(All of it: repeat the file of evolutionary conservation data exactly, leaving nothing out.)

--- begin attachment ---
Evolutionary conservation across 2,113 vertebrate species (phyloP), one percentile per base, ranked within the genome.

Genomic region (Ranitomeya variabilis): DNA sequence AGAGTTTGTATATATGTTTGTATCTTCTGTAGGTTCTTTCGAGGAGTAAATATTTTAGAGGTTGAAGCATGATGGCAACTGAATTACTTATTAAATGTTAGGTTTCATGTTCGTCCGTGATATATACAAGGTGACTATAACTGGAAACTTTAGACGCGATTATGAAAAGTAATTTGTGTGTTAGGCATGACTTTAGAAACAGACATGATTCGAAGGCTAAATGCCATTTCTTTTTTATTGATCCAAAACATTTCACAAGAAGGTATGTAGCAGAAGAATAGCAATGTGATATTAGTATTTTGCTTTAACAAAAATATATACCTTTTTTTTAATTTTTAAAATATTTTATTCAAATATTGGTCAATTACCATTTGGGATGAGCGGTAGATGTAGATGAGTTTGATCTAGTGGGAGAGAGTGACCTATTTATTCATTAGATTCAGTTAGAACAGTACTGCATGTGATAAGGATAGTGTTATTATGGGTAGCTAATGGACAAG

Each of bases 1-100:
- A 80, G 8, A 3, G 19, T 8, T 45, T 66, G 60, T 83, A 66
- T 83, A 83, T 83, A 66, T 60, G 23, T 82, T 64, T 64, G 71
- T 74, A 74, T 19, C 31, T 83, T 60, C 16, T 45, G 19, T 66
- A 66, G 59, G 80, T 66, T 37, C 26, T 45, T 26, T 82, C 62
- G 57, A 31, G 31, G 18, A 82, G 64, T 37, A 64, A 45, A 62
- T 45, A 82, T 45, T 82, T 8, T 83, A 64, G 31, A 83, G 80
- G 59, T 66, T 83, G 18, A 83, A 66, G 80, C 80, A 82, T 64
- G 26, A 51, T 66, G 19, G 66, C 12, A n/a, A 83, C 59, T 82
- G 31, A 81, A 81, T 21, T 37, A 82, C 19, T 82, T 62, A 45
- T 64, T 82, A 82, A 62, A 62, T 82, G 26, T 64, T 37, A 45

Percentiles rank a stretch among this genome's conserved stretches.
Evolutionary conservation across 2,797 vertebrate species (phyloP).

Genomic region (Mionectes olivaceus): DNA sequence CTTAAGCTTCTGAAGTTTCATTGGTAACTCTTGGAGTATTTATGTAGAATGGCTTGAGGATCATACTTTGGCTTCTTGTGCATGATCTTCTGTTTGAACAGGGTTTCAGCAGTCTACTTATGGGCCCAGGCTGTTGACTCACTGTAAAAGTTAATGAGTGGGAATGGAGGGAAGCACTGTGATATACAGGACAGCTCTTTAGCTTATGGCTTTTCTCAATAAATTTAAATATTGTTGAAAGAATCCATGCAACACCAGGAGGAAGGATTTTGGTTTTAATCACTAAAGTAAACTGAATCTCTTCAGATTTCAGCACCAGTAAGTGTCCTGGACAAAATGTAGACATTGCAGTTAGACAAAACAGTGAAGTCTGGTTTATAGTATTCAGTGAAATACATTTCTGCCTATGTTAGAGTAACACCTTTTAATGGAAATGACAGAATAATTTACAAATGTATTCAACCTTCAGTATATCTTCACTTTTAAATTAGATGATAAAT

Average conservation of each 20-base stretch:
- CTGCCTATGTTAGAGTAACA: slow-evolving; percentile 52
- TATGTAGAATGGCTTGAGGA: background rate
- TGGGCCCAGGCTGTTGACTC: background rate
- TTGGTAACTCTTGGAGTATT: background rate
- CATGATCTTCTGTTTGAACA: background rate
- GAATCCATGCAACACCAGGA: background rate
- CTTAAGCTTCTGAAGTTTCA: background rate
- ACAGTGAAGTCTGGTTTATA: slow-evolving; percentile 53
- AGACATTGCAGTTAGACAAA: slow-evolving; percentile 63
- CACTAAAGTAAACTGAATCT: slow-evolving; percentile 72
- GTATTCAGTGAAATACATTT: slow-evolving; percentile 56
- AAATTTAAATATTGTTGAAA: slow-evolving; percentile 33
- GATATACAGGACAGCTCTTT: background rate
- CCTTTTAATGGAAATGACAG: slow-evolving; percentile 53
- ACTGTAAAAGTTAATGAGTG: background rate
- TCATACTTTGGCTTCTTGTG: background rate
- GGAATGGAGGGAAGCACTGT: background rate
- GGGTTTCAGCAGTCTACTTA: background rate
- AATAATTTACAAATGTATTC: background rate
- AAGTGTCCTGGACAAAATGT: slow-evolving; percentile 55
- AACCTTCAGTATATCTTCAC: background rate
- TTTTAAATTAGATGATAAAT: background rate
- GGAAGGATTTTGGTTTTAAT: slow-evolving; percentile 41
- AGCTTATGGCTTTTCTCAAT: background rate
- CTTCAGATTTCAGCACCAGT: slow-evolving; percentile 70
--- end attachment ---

Evolutionary conservation across 2,113 vertebrate species (phyloP), one percentile per base, ranked within the genome.

Genomic region (Ranitomeya variabilis): DNA sequence AGAGTTTGTATATATGTTTGTATCTTCTGTAGGTTCTTTCGAGGAGTAAATATTTTAGAGGTTGAAGCATGATGGCAACTGAATTACTTATTAAATGTTAGGTTTCATGTTCGTCCGTGATATATACAAGGTGACTATAACTGGAAACTTTAGACGCGATTATGAAAAGTAATTTGTGTGTTAGGCATGACTTTAGAAACAGACATGATTCGAAGGCTAAATGCCATTTCTTTTTTATTGATCCAAAACATTTCACAAGAAGGTATGTAGCAGAAGAATAGCAATGTGATATTAGTATTTTGCTTTAACAAAAATATATACCTTTTTTTTAATTTTTAAAATATTTTATTCAAATATTGGTCAATTACCATTTGGGATGAGCGGTAGATGTAGATGAGTTTGATCTAGTGGGAGAGAGTGACCTATTTATTCATTAGATTCAGTTAGAACAGTACTGCATGTGATAAGGATAGTGTTATTATGGGTAGCTAATGGACAAG

Each of bases 1-100:
- A 80, G 8, A 3, G 19, T 8, T 45, T 66, G 60, T 83, A 66
- T 83, A 83, T 83, A 66, T 60, G 23, T 82, T 64, T 64, G 71
- T 74, A 74, T 19, C 31, T 83, T 60, C 16, T 45, G 19, T 66
- A 66, G 59, G 80, T 66, T 37, C 26, T 45, T 26, T 82, C 62
- G 57, A 31, G 31, G 18, A 82, G 64, T 37, A 64, A 45, A 62
- T 45, A 82, T 45, T 82, T 8, T 83, A 64, G 31, A 83, G 80
- G 59, T 66, T 83, G 18, A 83, A 66, G 80, C 80, A 82, T 64
- G 26, A 51, T 66, G 19, G 66, C 12, A n/a, A 83, C 59, T 82
- G 31, A 81, A 81, T 21, T 37, A 82, C 19, T 82, T 62, A 45
- T 64, T 82, A 82, A 62, A 62, T 82, G 26, T 64, T 37, A 45

Percentiles rank a stretch among this genome's conserved stretches.
Evolutionary conservation across 2,797 vertebrate species (phyloP).

Genomic region (Mionectes olivaceus): DNA sequence CTTAAGCTTCTGAAGTTTCATTGGTAACTCTTGGAGTATTTATGTAGAATGGCTTGAGGATCATACTTTGGCTTCTTGTGCATGATCTTCTGTTTGAACAGGGTTTCAGCAGTCTACTTATGGGCCCAGGCTGTTGACTCACTGTAAAAGTTAATGAGTGGGAATGGAGGGAAGCACTGTGATATACAGGACAGCTCTTTAGCTTATGGCTTTTCTCAATAAATTTAAATATTGTTGAAAGAATCCATGCAACACCAGGAGGAAGGATTTTGGTTTTAATCACTAAAGTAAACTGAATCTCTTCAGATTTCAGCACCAGTAAGTGTCCTGGACAAAATGTAGACATTGCAGTTAGACAAAACAGTGAAGTCTGGTTTATAGTATTCAGTGAAATACATTTCTGCCTATGTTAGAGTAACACCTTTTAATGGAAATGACAGAATAATTTACAAATGTATTCAACCTTCAGTATATCTTCACTTTTAAATTAGATGATAAAT

Average conservation of each 20-base stretch:
- CTGCCTATGTTAGAGTAACA: slow-evolving; percentile 52
- TATGTAGAATGGCTTGAGGA: background rate
- TGGGCCCAGGCTGTTGACTC: background rate
- TTGGTAACTCTTGGAGTATT: background rate
- CATGATCTTCTGTTTGAACA: background rate
- GAATCCATGCAACACCAGGA: background rate
- CTTAAGCTTCTGAAGTTTCA: background rate
- ACAGTGAAGTCTGGTTTATA: slow-evolving; percentile 53
- AGACATTGCAGTTAGACAAA: slow-evolving; percentile 63
- CACTAAAGTAAACTGAATCT: slow-evolving; percentile 72
- GTATTCAGTGAAATACATTT: slow-evolving; percentile 56
- AAATTTAAATATTGTTGAAA: slow-evolving; percentile 33
- GATATACAGGACAGCTCTTT: background rate
- CCTTTTAATGGAAATGACAG: slow-evolving; percentile 53
- ACTGTAAAAGTTAATGAGTG: background rate
- TCATACTTTGGCTTCTTGTG: background rate
- GGAATGGAGGGAAGCACTGT: background rate
- GGGTTTCAGCAGTCTACTTA: background rate
- AATAATTTACAAATGTATTC: background rate
- AAGTGTCCTGGACAAAATGT: slow-evolving; percentile 55
- AACCTTCAGTATATCTTCAC: background rate
- TTTTAAATTAGATGATAAAT: background rate
- GGAAGGATTTTGGTTTTAAT: slow-evolving; percentile 41
- AGCTTATGGCTTTTCTCAAT: background rate
- CTTCAGATTTCAGCACCAGT: slow-evolving; percentile 70